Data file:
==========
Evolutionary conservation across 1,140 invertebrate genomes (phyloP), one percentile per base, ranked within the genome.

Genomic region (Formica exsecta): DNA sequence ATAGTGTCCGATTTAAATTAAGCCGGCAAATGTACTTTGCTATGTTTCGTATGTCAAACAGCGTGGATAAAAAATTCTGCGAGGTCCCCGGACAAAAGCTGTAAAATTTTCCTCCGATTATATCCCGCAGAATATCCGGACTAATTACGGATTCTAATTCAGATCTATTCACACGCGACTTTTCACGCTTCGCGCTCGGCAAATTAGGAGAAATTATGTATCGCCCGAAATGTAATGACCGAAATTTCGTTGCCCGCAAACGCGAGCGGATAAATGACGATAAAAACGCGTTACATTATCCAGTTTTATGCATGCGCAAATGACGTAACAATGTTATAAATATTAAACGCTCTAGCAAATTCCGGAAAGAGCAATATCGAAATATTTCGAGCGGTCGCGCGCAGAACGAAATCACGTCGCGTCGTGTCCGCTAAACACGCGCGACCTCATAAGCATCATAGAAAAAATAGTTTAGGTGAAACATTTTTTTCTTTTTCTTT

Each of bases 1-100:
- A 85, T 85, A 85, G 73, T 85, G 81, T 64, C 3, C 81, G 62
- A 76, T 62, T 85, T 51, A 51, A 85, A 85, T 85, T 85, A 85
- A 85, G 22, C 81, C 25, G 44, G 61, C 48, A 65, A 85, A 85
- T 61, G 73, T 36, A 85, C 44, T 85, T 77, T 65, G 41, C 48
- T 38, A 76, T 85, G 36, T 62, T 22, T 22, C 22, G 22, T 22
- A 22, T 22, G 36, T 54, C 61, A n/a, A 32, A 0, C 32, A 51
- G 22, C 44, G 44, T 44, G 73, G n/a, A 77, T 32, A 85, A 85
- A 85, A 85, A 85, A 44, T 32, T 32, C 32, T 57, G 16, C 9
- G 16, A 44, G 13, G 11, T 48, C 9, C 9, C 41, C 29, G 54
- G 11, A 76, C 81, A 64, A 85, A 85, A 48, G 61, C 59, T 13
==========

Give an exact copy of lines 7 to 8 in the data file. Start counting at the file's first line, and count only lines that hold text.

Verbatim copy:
- T 61, G 73, T 36, A 85, C 44, T 85, T 77, T 65, G 41, C 48
- T 38, A 76, T 85, G 36, T 62, T 22, T 22, C 22, G 22, T 22